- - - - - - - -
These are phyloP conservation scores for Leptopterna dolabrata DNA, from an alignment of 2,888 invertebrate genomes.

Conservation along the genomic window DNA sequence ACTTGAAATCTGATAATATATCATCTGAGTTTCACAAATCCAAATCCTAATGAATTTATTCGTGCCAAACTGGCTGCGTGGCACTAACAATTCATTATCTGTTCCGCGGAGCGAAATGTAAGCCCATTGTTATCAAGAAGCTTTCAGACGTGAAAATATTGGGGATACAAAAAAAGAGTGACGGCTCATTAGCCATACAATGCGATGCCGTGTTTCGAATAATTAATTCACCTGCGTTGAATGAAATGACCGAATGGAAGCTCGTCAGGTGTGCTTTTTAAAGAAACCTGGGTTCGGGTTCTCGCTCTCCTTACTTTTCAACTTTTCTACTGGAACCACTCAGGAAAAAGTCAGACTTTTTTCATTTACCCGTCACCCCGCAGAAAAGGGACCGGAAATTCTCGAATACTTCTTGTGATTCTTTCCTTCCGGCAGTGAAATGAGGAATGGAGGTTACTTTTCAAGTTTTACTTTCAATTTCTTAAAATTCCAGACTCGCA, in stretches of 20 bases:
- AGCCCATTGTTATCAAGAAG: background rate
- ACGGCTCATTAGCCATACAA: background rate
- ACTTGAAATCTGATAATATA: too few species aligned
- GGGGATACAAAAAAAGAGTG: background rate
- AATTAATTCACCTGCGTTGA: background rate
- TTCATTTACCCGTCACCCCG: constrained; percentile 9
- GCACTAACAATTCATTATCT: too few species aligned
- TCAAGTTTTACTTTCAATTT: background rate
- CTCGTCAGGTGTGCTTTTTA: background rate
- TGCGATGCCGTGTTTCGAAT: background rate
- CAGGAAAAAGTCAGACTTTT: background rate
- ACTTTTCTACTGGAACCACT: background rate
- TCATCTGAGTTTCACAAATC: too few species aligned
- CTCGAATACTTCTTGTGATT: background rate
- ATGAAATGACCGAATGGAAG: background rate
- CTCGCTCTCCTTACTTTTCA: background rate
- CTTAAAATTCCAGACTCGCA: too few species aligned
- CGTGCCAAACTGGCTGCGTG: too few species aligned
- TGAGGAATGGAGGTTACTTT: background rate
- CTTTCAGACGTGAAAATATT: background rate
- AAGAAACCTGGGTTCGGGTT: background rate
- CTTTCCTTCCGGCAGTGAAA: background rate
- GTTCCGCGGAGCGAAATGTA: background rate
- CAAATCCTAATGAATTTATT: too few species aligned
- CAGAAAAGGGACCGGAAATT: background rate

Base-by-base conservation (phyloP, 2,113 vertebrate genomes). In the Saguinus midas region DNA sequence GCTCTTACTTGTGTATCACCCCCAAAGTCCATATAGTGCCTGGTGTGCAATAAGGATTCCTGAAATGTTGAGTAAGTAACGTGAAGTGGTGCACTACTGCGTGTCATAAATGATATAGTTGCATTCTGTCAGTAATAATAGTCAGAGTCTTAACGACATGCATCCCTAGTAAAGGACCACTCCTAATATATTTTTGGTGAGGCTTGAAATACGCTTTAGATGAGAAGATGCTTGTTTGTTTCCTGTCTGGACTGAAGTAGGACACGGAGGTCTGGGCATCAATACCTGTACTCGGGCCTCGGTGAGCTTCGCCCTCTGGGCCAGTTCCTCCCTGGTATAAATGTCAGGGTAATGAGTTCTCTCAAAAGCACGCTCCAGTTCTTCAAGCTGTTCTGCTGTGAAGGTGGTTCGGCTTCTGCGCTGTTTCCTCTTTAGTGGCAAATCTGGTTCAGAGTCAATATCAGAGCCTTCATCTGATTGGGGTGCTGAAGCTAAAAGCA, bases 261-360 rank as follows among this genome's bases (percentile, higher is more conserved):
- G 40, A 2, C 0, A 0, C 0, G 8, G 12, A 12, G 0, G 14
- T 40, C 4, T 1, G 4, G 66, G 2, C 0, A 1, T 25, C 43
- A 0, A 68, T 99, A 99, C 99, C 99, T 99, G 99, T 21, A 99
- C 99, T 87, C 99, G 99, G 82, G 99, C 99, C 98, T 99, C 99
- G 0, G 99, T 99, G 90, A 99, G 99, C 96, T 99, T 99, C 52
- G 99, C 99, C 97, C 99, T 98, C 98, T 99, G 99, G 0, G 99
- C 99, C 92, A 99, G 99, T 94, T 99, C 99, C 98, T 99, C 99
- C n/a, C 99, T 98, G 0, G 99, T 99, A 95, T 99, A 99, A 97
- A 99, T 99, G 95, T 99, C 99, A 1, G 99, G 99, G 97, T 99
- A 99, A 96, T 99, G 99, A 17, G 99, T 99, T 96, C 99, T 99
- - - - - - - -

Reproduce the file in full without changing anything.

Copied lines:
These are phyloP conservation scores for Leptopterna dolabrata DNA, from an alignment of 2,888 invertebrate genomes.

Conservation along the genomic window DNA sequence ACTTGAAATCTGATAATATATCATCTGAGTTTCACAAATCCAAATCCTAATGAATTTATTCGTGCCAAACTGGCTGCGTGGCACTAACAATTCATTATCTGTTCCGCGGAGCGAAATGTAAGCCCATTGTTATCAAGAAGCTTTCAGACGTGAAAATATTGGGGATACAAAAAAAGAGTGACGGCTCATTAGCCATACAATGCGATGCCGTGTTTCGAATAATTAATTCACCTGCGTTGAATGAAATGACCGAATGGAAGCTCGTCAGGTGTGCTTTTTAAAGAAACCTGGGTTCGGGTTCTCGCTCTCCTTACTTTTCAACTTTTCTACTGGAACCACTCAGGAAAAAGTCAGACTTTTTTCATTTACCCGTCACCCCGCAGAAAAGGGACCGGAAATTCTCGAATACTTCTTGTGATTCTTTCCTTCCGGCAGTGAAATGAGGAATGGAGGTTACTTTTCAAGTTTTACTTTCAATTTCTTAAAATTCCAGACTCGCA, in stretches of 20 bases:
- AGCCCATTGTTATCAAGAAG: background rate
- ACGGCTCATTAGCCATACAA: background rate
- ACTTGAAATCTGATAATATA: too few species aligned
- GGGGATACAAAAAAAGAGTG: background rate
- AATTAATTCACCTGCGTTGA: background rate
- TTCATTTACCCGTCACCCCG: constrained; percentile 9
- GCACTAACAATTCATTATCT: too few species aligned
- TCAAGTTTTACTTTCAATTT: background rate
- CTCGTCAGGTGTGCTTTTTA: background rate
- TGCGATGCCGTGTTTCGAAT: background rate
- CAGGAAAAAGTCAGACTTTT: background rate
- ACTTTTCTACTGGAACCACT: background rate
- TCATCTGAGTTTCACAAATC: too few species aligned
- CTCGAATACTTCTTGTGATT: background rate
- ATGAAATGACCGAATGGAAG: background rate
- CTCGCTCTCCTTACTTTTCA: background rate
- CTTAAAATTCCAGACTCGCA: too few species aligned
- CGTGCCAAACTGGCTGCGTG: too few species aligned
- TGAGGAATGGAGGTTACTTT: background rate
- CTTTCAGACGTGAAAATATT: background rate
- AAGAAACCTGGGTTCGGGTT: background rate
- CTTTCCTTCCGGCAGTGAAA: background rate
- GTTCCGCGGAGCGAAATGTA: background rate
- CAAATCCTAATGAATTTATT: too few species aligned
- CAGAAAAGGGACCGGAAATT: background rate

Base-by-base conservation (phyloP, 2,113 vertebrate genomes). In the Saguinus midas region DNA sequence GCTCTTACTTGTGTATCACCCCCAAAGTCCATATAGTGCCTGGTGTGCAATAAGGATTCCTGAAATGTTGAGTAAGTAACGTGAAGTGGTGCACTACTGCGTGTCATAAATGATATAGTTGCATTCTGTCAGTAATAATAGTCAGAGTCTTAACGACATGCATCCCTAGTAAAGGACCACTCCTAATATATTTTTGGTGAGGCTTGAAATACGCTTTAGATGAGAAGATGCTTGTTTGTTTCCTGTCTGGACTGAAGTAGGACACGGAGGTCTGGGCATCAATACCTGTACTCGGGCCTCGGTGAGCTTCGCCCTCTGGGCCAGTTCCTCCCTGGTATAAATGTCAGGGTAATGAGTTCTCTCAAAAGCACGCTCCAGTTCTTCAAGCTGTTCTGCTGTGAAGGTGGTTCGGCTTCTGCGCTGTTTCCTCTTTAGTGGCAAATCTGGTTCAGAGTCAATATCAGAGCCTTCATCTGATTGGGGTGCTGAAGCTAAAAGCA, bases 261-360 rank as follows among this genome's bases (percentile, higher is more conserved):
- G 40, A 2, C 0, A 0, C 0, G 8, G 12, A 12, G 0, G 14
- T 40, C 4, T 1, G 4, G 66, G 2, C 0, A 1, T 25, C 43
- A 0, A 68, T 99, A 99, C 99, C 99, T 99, G 99, T 21, A 99
- C 99, T 87, C 99, G 99, G 82, G 99, C 99, C 98, T 99, C 99
- G 0, G 99, T 99, G 90, A 99, G 99, C 96, T 99, T 99, C 52
- G 99, C 99, C 97, C 99, T 98, C 98, T 99, G 99, G 0, G 99
- C 99, C 92, A 99, G 99, T 94, T 99, C 99, C 98, T 99, C 99
- C n/a, C 99, T 98, G 0, G 99, T 99, A 95, T 99, A 99, A 97
- A 99, T 99, G 95, T 99, C 99, A 1, G 99, G 99, G 97, T 99
- A 99, A 96, T 99, G 99, A 17, G 99, T 99, T 96, C 99, T 99